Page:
China’s big oil companies’ (CNOOC, CNPC, and Sinopec) interests across the globe.

China’s big oil companies’ (CNOOC, CNPC, and Sinopec) interests across the globe.

View the interactive version here.

The map was created by China’s Economic Observer. You may note that Sudan is not indicated on the map, although China purchases approximately 64% of Sudan’s oil.  As the description below says: “The above map in not an exhaustive list of all of the overseas oil and gas projects that the three Chinese oil giants have a stake in , but rather a visual guide to the surge in acquisitions that has taken place in the first six months of 2009.”

Mapping the Overseas Expansion of China’s Three Oil Giants
Interactive Map: China Oil Goes Global

Note: The above map in not an exhaustive list of all of the overseas oil and gas projects that the three Chinese oil giants have a stake in , but rather a visual guide to the surge in acquisitions that has taken place in the first six months of 2009. The map includes deals that were finalized before mid-July but does not include, for instance, CNOOC and Sinopec’s recent investment in an Angolan oil field.

With Sinopec’s recent $7.2 billion acquisition of oil explorer Addax Petroleum and rumors flying that China National Petroleum Corp is about to acquire a large stake in Argentinian drilling company YPF SA, it’s obvious that China’s oil companies really are starting to “Go Global.”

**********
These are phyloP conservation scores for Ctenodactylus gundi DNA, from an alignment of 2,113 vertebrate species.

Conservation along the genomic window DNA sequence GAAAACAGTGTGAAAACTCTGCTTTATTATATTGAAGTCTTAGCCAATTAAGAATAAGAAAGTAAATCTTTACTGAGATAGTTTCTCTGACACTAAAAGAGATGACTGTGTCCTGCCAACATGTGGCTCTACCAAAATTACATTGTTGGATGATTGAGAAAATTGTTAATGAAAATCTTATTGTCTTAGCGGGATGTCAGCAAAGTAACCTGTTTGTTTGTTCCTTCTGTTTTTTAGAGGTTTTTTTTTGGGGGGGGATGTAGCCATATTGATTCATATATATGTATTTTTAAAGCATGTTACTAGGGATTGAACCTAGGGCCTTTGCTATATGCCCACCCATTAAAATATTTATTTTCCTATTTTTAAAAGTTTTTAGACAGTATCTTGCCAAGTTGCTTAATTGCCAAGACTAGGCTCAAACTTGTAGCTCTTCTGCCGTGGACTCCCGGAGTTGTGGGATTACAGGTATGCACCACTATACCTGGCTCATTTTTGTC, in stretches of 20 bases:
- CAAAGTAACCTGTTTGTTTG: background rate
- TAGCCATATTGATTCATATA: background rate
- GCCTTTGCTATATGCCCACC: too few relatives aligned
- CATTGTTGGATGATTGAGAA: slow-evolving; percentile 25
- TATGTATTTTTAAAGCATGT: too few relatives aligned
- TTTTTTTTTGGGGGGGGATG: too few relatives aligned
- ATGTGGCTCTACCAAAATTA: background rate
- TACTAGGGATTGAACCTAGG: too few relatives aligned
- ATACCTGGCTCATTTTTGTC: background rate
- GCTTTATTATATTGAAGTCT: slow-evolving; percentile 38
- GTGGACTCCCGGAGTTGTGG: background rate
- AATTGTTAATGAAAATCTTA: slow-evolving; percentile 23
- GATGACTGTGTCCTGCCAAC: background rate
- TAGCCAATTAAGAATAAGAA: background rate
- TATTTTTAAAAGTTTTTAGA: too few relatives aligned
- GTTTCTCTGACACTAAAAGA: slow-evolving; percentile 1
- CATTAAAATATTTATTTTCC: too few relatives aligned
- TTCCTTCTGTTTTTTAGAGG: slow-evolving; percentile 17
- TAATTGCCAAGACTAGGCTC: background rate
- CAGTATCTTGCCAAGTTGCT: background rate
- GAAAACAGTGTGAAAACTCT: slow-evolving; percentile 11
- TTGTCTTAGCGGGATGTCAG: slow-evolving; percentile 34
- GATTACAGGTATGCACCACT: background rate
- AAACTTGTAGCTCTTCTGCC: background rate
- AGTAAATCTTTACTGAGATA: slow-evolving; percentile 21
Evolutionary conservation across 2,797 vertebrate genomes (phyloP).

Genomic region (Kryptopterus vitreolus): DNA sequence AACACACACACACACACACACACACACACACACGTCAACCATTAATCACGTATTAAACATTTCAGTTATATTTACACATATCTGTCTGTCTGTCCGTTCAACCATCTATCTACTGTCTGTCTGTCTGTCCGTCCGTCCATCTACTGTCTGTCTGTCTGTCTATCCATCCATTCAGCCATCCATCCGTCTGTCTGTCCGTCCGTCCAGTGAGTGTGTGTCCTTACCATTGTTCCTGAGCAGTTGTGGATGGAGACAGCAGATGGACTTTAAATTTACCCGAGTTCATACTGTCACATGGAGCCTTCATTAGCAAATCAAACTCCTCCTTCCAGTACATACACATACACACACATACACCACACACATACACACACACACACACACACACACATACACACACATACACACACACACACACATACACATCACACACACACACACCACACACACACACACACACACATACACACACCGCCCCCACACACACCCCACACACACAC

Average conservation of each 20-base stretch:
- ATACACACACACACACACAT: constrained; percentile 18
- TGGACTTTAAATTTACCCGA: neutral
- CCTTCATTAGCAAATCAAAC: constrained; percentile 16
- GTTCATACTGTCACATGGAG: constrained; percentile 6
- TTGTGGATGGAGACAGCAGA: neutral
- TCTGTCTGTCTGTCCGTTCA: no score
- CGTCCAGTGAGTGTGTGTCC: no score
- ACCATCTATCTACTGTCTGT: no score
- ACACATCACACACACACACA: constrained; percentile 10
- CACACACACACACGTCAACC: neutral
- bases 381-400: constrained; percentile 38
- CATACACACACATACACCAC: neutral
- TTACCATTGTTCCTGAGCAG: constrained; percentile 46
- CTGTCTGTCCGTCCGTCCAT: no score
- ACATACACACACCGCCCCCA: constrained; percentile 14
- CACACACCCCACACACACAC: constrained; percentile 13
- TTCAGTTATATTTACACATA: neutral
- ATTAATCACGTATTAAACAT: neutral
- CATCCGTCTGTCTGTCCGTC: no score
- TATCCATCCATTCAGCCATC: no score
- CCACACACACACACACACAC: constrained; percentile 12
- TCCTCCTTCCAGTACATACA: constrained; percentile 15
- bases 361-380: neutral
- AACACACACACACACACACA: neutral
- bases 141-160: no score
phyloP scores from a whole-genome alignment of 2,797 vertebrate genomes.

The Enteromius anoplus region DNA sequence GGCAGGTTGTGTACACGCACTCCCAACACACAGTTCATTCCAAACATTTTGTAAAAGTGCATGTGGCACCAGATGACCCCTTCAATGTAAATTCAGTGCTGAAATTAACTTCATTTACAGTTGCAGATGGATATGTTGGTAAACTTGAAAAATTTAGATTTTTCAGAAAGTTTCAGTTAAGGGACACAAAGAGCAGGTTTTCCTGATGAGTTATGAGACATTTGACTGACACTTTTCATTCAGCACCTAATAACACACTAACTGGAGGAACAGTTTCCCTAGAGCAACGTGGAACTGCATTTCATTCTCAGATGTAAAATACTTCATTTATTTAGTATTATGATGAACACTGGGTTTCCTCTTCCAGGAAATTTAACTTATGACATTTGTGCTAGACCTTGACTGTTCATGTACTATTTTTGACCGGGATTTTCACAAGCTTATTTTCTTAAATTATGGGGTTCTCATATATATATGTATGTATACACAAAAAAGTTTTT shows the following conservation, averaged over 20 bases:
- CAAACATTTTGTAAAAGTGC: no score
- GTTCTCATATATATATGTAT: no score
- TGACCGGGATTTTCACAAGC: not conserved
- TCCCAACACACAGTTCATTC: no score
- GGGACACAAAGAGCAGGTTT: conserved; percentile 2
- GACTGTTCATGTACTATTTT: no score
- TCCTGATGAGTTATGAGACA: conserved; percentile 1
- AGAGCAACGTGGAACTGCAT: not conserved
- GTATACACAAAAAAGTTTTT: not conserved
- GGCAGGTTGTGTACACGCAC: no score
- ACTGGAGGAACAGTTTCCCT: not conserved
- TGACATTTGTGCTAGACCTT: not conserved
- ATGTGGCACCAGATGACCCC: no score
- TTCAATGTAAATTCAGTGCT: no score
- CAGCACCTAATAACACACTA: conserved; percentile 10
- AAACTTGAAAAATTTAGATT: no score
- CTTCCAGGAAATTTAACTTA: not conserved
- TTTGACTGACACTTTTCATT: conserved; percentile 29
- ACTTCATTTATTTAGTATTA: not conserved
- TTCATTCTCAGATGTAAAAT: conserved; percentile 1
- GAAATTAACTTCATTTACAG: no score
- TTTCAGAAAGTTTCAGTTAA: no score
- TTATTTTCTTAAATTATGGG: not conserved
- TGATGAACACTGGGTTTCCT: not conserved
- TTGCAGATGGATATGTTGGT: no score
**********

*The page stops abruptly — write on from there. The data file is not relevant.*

The Chinese oil giants have adopted an increasingly flexible and pragmatic strategy, expanding both the scope of the regions that they’re targeting and also utilising more varied methods when acquiring foreign companies and resources.

By aiming at companies whose business are complementary to their own, the oil companies are attempting to become fully-integrated, internationally-competitive global players.

Potential Risks

However, China’s oil giants global expansion is a risky business.

First of all, by purchasing low-return shares at a very high premium, they’ve opened themselves up to liquidity risk in the future.

Also, the recent jump in global oil prices is likely to lift transaction costs and cause problems for future negotiations.

Moreover, most of the already acquired assets are located in politically sensitive and unstable regions, such as Iraq and North Africa.

Finally, if during the process of this overseas expansion, China’s oil companies fail to coordinate with each other, there is the risk that they may end up competing against each other for resources.

Correction: When originally published the map contained two errors – we’ve since reacquainted ourselves with the true location of Ghana and have also scaled down Addax’s daily outout from 1,365,000 barrels a day to the correct 136,500 barrels a day.

On the interactive map, if you mouse over Tanzania you will find it is labeled Ghana, with mention of Chinese interest in Ghana’s Jubilee field.

Nov. 16, 2009 – I notice Ghana has been moved on the map, but is now pictured on the border between Angola and Namibia, still not back in its home location between Togo and Ivory Coast.